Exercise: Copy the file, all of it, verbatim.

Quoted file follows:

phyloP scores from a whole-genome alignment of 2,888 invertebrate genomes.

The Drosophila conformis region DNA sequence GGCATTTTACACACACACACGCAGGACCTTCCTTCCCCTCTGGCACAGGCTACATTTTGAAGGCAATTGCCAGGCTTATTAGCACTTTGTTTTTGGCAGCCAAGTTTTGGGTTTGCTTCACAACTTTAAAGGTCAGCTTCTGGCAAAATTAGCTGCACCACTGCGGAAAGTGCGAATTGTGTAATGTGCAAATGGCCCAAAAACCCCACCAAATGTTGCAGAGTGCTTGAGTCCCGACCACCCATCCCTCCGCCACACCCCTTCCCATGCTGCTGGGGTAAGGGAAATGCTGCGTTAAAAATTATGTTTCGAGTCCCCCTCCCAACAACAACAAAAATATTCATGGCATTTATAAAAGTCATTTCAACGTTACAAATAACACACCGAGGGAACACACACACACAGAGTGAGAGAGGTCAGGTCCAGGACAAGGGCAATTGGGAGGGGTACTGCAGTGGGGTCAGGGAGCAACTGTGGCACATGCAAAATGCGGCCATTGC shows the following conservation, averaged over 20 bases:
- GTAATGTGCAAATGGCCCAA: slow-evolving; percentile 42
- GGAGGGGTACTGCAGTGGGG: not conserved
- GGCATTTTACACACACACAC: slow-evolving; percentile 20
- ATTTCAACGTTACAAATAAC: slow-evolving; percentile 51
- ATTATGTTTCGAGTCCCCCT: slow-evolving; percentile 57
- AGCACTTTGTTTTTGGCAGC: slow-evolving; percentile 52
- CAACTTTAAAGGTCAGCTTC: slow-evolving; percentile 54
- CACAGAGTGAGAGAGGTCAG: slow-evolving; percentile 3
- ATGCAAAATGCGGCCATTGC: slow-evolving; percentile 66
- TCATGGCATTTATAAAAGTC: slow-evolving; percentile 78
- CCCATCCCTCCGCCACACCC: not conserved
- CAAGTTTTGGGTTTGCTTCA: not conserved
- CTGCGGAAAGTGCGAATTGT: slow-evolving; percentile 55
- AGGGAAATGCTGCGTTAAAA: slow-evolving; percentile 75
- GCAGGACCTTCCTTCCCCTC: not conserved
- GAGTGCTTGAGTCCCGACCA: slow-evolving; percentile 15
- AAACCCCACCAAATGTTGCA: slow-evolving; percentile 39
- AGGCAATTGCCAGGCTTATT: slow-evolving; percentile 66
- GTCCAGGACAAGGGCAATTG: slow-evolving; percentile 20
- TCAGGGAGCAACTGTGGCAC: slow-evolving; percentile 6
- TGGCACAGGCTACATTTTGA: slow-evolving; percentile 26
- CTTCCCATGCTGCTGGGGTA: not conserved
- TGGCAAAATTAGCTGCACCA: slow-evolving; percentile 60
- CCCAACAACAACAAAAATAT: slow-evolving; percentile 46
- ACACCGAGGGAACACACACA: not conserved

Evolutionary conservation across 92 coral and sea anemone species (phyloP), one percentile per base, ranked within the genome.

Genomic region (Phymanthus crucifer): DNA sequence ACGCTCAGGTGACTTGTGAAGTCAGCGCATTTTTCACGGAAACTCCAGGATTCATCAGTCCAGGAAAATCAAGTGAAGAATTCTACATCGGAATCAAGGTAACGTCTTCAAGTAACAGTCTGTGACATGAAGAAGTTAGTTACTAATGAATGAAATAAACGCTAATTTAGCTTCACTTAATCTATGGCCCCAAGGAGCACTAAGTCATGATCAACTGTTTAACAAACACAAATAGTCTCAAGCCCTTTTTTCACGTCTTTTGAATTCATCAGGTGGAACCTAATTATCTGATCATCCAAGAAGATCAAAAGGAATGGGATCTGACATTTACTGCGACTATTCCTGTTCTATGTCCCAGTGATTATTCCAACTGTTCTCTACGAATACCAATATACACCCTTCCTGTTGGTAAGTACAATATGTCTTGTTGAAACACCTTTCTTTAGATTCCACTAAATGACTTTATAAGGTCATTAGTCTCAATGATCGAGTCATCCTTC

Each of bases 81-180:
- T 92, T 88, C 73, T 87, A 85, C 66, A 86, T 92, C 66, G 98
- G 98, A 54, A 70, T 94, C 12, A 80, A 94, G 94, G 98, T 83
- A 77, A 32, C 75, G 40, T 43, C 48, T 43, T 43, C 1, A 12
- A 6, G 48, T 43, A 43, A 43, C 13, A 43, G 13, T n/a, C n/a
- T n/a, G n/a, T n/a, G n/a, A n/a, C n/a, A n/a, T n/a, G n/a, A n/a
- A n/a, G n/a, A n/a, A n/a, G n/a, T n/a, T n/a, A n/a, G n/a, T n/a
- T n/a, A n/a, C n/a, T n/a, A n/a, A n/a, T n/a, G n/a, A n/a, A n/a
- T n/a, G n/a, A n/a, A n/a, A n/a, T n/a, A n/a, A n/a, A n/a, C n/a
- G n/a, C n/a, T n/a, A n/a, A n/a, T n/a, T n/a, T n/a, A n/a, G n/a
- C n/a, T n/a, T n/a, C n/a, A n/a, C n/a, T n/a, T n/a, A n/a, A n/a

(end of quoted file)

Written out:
phyloP scores from a whole-genome alignment of 2,888 invertebrate genomes.

The Drosophila conformis region DNA sequence GGCATTTTACACACACACACGCAGGACCTTCCTTCCCCTCTGGCACAGGCTACATTTTGAAGGCAATTGCCAGGCTTATTAGCACTTTGTTTTTGGCAGCCAAGTTTTGGGTTTGCTTCACAACTTTAAAGGTCAGCTTCTGGCAAAATTAGCTGCACCACTGCGGAAAGTGCGAATTGTGTAATGTGCAAATGGCCCAAAAACCCCACCAAATGTTGCAGAGTGCTTGAGTCCCGACCACCCATCCCTCCGCCACACCCCTTCCCATGCTGCTGGGGTAAGGGAAATGCTGCGTTAAAAATTATGTTTCGAGTCCCCCTCCCAACAACAACAAAAATATTCATGGCATTTATAAAAGTCATTTCAACGTTACAAATAACACACCGAGGGAACACACACACACAGAGTGAGAGAGGTCAGGTCCAGGACAAGGGCAATTGGGAGGGGTACTGCAGTGGGGTCAGGGAGCAACTGTGGCACATGCAAAATGCGGCCATTGC shows the following conservation, averaged over 20 bases:
- GTAATGTGCAAATGGCCCAA: slow-evolving; percentile 42
- GGAGGGGTACTGCAGTGGGG: not conserved
- GGCATTTTACACACACACAC: slow-evolving; percentile 20
- ATTTCAACGTTACAAATAAC: slow-evolving; percentile 51
- ATTATGTTTCGAGTCCCCCT: slow-evolving; percentile 57
- AGCACTTTGTTTTTGGCAGC: slow-evolving; percentile 52
- CAACTTTAAAGGTCAGCTTC: slow-evolving; percentile 54
- CACAGAGTGAGAGAGGTCAG: slow-evolving; percentile 3
- ATGCAAAATGCGGCCATTGC: slow-evolving; percentile 66
- TCATGGCATTTATAAAAGTC: slow-evolving; percentile 78
- CCCATCCCTCCGCCACACCC: not conserved
- CAAGTTTTGGGTTTGCTTCA: not conserved
- CTGCGGAAAGTGCGAATTGT: slow-evolving; percentile 55
- AGGGAAATGCTGCGTTAAAA: slow-evolving; percentile 75
- GCAGGACCTTCCTTCCCCTC: not conserved
- GAGTGCTTGAGTCCCGACCA: slow-evolving; percentile 15
- AAACCCCACCAAATGTTGCA: slow-evolving; percentile 39
- AGGCAATTGCCAGGCTTATT: slow-evolving; percentile 66
- GTCCAGGACAAGGGCAATTG: slow-evolving; percentile 20
- TCAGGGAGCAACTGTGGCAC: slow-evolving; percentile 6
- TGGCACAGGCTACATTTTGA: slow-evolving; percentile 26
- CTTCCCATGCTGCTGGGGTA: not conserved
- TGGCAAAATTAGCTGCACCA: slow-evolving; percentile 60
- CCCAACAACAACAAAAATAT: slow-evolving; percentile 46
- ACACCGAGGGAACACACACA: not conserved

Evolutionary conservation across 92 coral and sea anemone species (phyloP), one percentile per base, ranked within the genome.

Genomic region (Phymanthus crucifer): DNA sequence ACGCTCAGGTGACTTGTGAAGTCAGCGCATTTTTCACGGAAACTCCAGGATTCATCAGTCCAGGAAAATCAAGTGAAGAATTCTACATCGGAATCAAGGTAACGTCTTCAAGTAACAGTCTGTGACATGAAGAAGTTAGTTACTAATGAATGAAATAAACGCTAATTTAGCTTCACTTAATCTATGGCCCCAAGGAGCACTAAGTCATGATCAACTGTTTAACAAACACAAATAGTCTCAAGCCCTTTTTTCACGTCTTTTGAATTCATCAGGTGGAACCTAATTATCTGATCATCCAAGAAGATCAAAAGGAATGGGATCTGACATTTACTGCGACTATTCCTGTTCTATGTCCCAGTGATTATTCCAACTGTTCTCTACGAATACCAATATACACCCTTCCTGTTGGTAAGTACAATATGTCTTGTTGAAACACCTTTCTTTAGATTCCACTAAATGACTTTATAAGGTCATTAGTCTCAATGATCGAGTCATCCTTC

Each of bases 81-180:
- T 92, T 88, C 73, T 87, A 85, C 66, A 86, T 92, C 66, G 98
- G 98, A 54, A 70, T 94, C 12, A 80, A 94, G 94, G 98, T 83
- A 77, A 32, C 75, G 40, T 43, C 48, T 43, T 43, C 1, A 12
- A 6, G 48, T 43, A 43, A 43, C 13, A 43, G 13, T n/a, C n/a
- T n/a, G n/a, T n/a, G n/a, A n/a, C n/a, A n/a, T n/a, G n/a, A n/a
- A n/a, G n/a, A n/a, A n/a, G n/a, T n/a, T n/a, A n/a, G n/a, T n/a
- T n/a, A n/a, C n/a, T n/a, A n/a, A n/a, T n/a, G n/a, A n/a, A n/a
- T n/a, G n/a, A n/a, A n/a, A n/a, T n/a, A n/a, A n/a, A n/a, C n/a
- G n/a, C n/a, T n/a, A n/a, A n/a, T n/a, T n/a, T n/a, A n/a, G n/a
- C n/a, T n/a, T n/a, C n/a, A n/a, C n/a, T n/a, T n/a, A n/a, A n/a